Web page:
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Castro Leads Emotional Visit to Father’s Hometown

July 28, 1992

LANCARA, Spain (AP) _ Fidel Castro on Tuesday visited the small village his father left as a young man to fight in the 1898 Spanish-American war.

The man who has become a symbol of Cuban independence - and defiance - was named an ″adopted son″ of Lancara, the birthplace of Angel Castro.

″My father felt a great love for this place, and during his whole life he wanted to return,″ the Cuban leader said, ″but he couldn’t.″

With Cuba facing growing economic chaos since the collapse of the Soviet Bloc and the his regime under increasing pressure to democratize, Castro found welcome relief at the simple stone house where his father was born.

He warmly embraced his cousins, Victoria and Estela Lopez Castro, his last remaining relatives in the northwestern Spanish region of Galicia.

″In our struggle, we carry ourselves like brave sons of Galicia,″ the 65- year-old Castro said in an emotional ceremony outside the town hall, six miles from his father’s birthplace.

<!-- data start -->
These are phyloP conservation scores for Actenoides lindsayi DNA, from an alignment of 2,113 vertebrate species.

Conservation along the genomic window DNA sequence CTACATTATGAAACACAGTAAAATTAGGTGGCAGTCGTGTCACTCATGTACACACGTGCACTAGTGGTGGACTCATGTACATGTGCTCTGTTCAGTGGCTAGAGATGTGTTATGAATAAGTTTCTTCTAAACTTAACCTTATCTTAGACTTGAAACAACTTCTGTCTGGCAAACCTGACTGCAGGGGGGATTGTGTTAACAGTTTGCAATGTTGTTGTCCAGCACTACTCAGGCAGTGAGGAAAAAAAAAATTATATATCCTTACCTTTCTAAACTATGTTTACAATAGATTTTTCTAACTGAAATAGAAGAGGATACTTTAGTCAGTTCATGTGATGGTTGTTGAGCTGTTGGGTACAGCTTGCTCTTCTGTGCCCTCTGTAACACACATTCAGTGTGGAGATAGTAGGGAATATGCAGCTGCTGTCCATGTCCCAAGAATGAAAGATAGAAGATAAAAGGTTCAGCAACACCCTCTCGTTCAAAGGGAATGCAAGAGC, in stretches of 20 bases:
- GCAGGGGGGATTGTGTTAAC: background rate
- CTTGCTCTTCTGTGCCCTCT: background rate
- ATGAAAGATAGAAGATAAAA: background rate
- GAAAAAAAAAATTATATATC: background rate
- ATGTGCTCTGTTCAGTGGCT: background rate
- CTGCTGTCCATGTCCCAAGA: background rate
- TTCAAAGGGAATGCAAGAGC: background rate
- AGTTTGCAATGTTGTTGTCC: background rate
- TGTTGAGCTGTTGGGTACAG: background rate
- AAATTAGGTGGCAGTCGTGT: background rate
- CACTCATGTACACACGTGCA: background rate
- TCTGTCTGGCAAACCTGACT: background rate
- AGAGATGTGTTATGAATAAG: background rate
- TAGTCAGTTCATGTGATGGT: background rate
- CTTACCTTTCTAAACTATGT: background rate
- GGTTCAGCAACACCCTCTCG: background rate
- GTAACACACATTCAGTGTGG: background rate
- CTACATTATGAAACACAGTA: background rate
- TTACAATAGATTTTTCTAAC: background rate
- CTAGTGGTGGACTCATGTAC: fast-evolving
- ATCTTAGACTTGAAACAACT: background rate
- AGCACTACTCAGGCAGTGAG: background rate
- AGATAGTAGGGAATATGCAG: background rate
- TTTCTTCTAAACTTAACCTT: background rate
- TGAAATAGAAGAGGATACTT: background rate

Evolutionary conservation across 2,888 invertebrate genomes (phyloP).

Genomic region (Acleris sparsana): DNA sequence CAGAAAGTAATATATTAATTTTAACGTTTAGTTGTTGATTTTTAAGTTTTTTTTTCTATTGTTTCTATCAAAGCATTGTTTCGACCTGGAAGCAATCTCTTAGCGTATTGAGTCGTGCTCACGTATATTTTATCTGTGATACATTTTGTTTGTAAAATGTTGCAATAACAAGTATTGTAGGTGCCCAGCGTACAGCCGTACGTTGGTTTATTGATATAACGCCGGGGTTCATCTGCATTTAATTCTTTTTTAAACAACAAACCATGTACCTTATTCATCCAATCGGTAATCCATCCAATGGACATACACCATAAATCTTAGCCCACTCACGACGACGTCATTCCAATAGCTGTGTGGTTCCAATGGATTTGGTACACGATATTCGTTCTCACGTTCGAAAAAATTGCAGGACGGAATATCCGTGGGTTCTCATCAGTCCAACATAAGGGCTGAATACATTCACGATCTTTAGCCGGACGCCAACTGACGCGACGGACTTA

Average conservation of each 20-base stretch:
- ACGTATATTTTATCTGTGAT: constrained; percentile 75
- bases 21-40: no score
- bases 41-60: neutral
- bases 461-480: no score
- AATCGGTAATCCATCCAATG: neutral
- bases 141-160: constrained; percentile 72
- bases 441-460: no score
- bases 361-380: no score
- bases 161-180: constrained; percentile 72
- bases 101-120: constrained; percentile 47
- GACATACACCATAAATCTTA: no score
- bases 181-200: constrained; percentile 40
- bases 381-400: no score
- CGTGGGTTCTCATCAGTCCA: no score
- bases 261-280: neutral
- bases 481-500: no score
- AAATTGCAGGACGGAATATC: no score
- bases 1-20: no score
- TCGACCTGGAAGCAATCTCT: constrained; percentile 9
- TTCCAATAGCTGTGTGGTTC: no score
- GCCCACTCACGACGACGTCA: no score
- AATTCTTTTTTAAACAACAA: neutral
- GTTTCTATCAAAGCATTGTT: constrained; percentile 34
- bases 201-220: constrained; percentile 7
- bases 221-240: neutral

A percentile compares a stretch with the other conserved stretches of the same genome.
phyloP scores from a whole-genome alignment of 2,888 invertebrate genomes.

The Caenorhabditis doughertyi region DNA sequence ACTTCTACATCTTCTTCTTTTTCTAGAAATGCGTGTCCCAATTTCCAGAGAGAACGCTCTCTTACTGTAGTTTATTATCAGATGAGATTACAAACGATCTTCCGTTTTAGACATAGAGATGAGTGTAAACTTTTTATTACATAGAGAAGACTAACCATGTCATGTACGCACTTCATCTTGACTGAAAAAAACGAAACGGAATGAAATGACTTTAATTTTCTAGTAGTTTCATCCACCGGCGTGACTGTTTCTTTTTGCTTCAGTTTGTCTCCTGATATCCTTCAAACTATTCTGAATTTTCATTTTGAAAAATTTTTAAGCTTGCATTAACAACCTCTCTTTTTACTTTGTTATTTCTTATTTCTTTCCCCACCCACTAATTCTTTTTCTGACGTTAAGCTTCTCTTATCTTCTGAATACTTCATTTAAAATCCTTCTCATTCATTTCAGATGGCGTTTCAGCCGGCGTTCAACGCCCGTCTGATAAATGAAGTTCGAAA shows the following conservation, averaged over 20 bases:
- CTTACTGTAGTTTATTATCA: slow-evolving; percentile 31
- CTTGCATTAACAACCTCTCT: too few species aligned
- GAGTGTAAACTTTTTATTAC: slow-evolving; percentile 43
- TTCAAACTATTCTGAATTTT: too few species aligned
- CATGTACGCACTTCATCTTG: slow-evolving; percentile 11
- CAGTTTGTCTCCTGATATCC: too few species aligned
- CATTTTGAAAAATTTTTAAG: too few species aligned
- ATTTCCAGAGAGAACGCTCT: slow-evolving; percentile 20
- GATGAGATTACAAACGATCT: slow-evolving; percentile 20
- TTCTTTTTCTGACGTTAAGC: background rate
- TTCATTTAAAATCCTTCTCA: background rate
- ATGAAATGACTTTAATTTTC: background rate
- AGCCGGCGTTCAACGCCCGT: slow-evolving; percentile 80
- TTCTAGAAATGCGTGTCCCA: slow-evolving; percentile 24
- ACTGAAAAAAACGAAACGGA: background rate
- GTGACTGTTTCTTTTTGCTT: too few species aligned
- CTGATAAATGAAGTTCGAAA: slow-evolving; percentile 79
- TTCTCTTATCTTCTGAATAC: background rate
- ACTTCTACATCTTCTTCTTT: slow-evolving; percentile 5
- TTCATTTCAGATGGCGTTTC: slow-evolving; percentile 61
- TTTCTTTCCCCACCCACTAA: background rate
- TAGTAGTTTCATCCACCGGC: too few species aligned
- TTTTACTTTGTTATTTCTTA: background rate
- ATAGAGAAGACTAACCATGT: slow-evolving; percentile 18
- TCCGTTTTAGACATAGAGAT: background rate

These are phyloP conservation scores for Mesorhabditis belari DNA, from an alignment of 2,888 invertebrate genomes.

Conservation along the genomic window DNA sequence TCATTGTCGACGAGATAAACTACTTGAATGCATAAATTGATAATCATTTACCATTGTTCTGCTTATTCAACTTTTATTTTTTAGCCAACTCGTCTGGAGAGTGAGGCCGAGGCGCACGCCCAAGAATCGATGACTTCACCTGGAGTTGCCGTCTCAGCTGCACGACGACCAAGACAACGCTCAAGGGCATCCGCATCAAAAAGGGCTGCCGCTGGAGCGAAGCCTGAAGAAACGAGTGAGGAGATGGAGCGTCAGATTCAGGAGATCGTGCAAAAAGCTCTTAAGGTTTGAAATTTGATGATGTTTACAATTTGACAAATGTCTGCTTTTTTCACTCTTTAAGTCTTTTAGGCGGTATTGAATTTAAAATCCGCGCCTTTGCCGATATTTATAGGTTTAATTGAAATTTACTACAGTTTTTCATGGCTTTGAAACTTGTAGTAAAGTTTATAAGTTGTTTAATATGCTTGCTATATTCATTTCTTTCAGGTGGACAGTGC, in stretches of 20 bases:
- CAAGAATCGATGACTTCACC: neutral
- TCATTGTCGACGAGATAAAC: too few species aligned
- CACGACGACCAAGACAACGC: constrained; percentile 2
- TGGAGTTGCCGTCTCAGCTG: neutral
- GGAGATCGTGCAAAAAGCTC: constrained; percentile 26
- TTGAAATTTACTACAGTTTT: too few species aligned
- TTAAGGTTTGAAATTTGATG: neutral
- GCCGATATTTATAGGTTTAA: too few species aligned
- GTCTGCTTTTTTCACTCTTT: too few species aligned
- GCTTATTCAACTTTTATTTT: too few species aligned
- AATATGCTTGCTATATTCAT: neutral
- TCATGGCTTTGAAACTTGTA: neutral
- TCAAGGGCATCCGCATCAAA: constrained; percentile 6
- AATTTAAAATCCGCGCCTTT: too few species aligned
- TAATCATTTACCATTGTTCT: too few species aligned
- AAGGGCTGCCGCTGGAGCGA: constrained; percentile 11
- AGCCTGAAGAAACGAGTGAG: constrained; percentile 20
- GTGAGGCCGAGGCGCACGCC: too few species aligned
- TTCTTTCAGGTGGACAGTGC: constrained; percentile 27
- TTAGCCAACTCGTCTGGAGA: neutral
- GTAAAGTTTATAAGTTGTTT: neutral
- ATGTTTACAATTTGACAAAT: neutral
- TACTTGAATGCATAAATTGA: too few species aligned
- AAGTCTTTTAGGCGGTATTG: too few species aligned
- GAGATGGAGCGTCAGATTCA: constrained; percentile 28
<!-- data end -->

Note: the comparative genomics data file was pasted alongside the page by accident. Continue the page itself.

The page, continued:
Castro later attended a country picnic with 500 supporters and others in the town Armea de Arriba, where his cousin Victoria lives.

The menu included Galician octupus, deep-fried bell peppers and local white wine. Castro played dominoes with Galician regional President Manuel Fraga, and Castro fans mobbed the Cuban leader shouting ″Cuba yes, Yankees no.″

″He signed my flag,″ said one tearful young woman holding a red banner bearing the face of Castro’s long-time comrade, Ernesto ″Che″ Guevara.″

An estimated 5,000 people of Galician background live in Cuba. From 1900 to 1920, hundreds of thousands of Galicians left the rocky hills and valleys and fled to Latin America where their name - ″Gallegos″ - is synonymous with Spaniards.

Since arriving in Spain on Thursday, Castro has attended the Ibero-American Summit in Madrid, the opening of the Olympic Games in Barcelona and Expo ’92 in Seville. Castro was to return to Cuba on Wednesday.

Since the collapse of the Soviet bloc, Castro has been under increasing pressure to carry out democratic reforms in Cuba.

Fraga visited Cuba in September and presented Castro with a list of political prisoners whose release he sought. Eighteen of them were later freed, according to regional government officials.

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